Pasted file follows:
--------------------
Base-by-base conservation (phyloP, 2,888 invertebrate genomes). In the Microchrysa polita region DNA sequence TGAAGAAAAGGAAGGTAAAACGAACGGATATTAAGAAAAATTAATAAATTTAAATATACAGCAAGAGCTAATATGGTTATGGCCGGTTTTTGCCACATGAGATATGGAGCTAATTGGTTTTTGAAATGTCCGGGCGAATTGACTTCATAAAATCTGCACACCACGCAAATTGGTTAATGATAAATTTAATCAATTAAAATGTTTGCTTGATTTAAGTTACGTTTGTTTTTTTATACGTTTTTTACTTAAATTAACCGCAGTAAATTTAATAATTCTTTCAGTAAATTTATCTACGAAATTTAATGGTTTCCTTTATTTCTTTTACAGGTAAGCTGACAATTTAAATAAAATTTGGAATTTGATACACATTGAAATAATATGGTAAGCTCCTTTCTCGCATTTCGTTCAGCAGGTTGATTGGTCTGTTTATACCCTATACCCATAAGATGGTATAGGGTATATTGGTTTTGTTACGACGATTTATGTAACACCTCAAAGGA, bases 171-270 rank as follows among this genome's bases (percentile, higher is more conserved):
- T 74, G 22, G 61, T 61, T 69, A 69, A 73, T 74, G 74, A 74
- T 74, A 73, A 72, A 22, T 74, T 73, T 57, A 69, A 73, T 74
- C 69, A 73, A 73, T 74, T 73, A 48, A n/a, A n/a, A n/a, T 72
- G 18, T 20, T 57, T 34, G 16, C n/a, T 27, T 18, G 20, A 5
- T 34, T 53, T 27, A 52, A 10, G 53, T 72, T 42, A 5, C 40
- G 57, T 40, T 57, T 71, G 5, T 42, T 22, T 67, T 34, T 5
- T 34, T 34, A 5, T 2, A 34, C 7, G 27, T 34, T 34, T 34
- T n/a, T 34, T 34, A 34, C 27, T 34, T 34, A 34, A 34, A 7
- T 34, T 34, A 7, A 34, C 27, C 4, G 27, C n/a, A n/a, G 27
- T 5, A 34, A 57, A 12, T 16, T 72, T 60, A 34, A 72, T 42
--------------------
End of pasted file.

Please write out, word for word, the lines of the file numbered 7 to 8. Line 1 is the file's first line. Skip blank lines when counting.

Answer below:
- G 57, T 40, T 57, T 71, G 5, T 42, T 22, T 67, T 34, T 5
- T 34, T 34, A 5, T 2, A 34, C 7, G 27, T 34, T 34, T 34